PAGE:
Lisa Allen-Agostini on Support, Treatment, and Breaking the Silence | Middle Grade & Mental Health

The author of Home Home stresses the importance of openly discussing mental health issues and offering hope to young people experiencing anxiety and depression.

Home Home (cover), Lisa Allen-Agostini portrait, and childhood photo

Content warning: suicide   

Lisa Allen-Agostini's novel Home Home is about a young girl who attempts suicide and is then sent from her home in Trinidad to stay with an aunt in Canada and acclimate to new surroundings while trying to understand the circumstances that put her there.  Allen-Agostini, profiled in SLJ's feature "Not OK? That's OK: Middle Grade Authors Provide Compassionate Portrayals of Mental Health," discusses her struggle with depression and anxiety, the dangers of silence around mental health, and the importance of treatment and support. 

What drew you to writing about a character with mental illness? Why does this subject matter?
I struggled with depression and anxiety my whole life, attempting suicide for the first time at age 17. I wasn’t diagnosed or treated until I was in my 30s. In my family and my country (Trinidad and Tobago), mental illness is not talked about, which is I think quite damaging and isolating, especially to children and teens who may have mental illness. Without knowing that other people endure the same feelingsand that there is treatment that can helplife can seem unbearable.

What kinds of interventions, treatments, support, and therapies take place in your book?
Kayla is hospitalized and put on an SSRI  [selective serotonin reuptake inhibitor] in Trinidad after her suicide attempt. When she moves to Canada, she starts seeing a psychiatrist and begins psychotherapy. Her Trinidadian doctor recommends she comes off social media, and her Canadian doctor adds that she should exercise and do things she enjoys in addition to staying on her medication and journaling about her feelings.

Tell me about the effects mental health has on the main character, their family, and those around them.
Kayla feels isolated and disconnected from her mother before the suicide attempt. She has struggled in school because of her anxiety disorder. After the attempt she’s taken out of school and sent away to another country (ostensibly to recover, but really to hide the shame as mental illness is not talked about in her home country). During the book she has a depressive episode and stays in bed for several days while her Canadian aunts try to cope with her condition. Her best friend KiKi supports Kayla with encouraging words to counter Kayla’s negative self-talk.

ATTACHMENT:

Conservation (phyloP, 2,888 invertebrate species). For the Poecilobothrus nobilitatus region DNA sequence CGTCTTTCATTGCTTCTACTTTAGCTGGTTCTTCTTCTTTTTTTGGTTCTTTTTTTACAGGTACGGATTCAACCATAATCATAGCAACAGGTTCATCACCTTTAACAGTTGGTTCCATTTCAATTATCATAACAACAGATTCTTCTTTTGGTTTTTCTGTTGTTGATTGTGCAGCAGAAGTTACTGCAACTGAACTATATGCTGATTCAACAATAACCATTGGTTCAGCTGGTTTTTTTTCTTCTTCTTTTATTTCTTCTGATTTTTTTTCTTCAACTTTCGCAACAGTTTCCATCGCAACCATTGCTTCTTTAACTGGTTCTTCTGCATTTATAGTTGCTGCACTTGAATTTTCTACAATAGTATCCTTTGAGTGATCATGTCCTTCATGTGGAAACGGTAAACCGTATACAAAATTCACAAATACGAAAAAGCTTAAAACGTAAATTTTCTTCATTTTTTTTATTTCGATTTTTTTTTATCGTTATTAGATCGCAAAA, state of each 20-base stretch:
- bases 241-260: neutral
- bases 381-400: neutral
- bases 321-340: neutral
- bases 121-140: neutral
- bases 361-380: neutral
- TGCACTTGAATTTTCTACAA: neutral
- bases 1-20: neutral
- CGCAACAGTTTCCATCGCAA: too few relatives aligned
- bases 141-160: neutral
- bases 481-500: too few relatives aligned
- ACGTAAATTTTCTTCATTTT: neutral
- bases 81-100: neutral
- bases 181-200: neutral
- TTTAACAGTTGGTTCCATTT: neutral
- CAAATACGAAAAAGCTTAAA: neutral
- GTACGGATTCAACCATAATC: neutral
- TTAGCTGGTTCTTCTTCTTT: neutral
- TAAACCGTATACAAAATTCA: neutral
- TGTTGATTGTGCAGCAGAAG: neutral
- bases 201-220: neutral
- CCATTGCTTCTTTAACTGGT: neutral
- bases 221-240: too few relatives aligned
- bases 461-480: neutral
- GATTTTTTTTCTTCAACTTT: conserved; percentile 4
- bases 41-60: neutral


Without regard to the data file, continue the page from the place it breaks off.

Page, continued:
What is the most challenging part of writing about these topics for middle grade readers?
Honestly, the most challenging part of it was getting adults to accept that kids also suffer from anxiety and depression. I’ve done readings for young people, and they almost always say they either have felt, or know someone who has felt, many of the same feelings as Kayla.

How did you balance depicting the reality of living with mental illness with the important message of hope?
Kayla is surrounded by friends and relatives who remind her that she is loved, important, smart, and beautiful. They accept her illness and support her recovery with patience and love. This is where she finds her hope.

What do you hope readers take away from your book?
I would like them to know that a mental illness diagnosis isn’t the end of the world, that life can go on, that they can form and keep meaningful relationships, that treatment can help, and that things are not always going to be awful.

What do you hope to see explored more in middle grade books that deal with mental health?
In communities of color, and in poor communities, mental illness is often not acknowledged. More books and stories about people from those communities are needed.


Be the first reader to comment.

Comment Policy:
  • Be respectful, and do not attack the author, people mentioned in the article, or other commenters. Take on the idea, not the messenger.
  • Don't use obscene, profane, or vulgar language.
  • Stay on point. Comments that stray from the topic at hand may be deleted.
  • Comments may be republished in print, online, or other forms of media.
  • If you see something objectionable, please let us know. Once a comment has been flagged, a staff member will investigate.



We are currently offering this content for free. Sign up now to activate your personal profile, where you can save articles for future viewing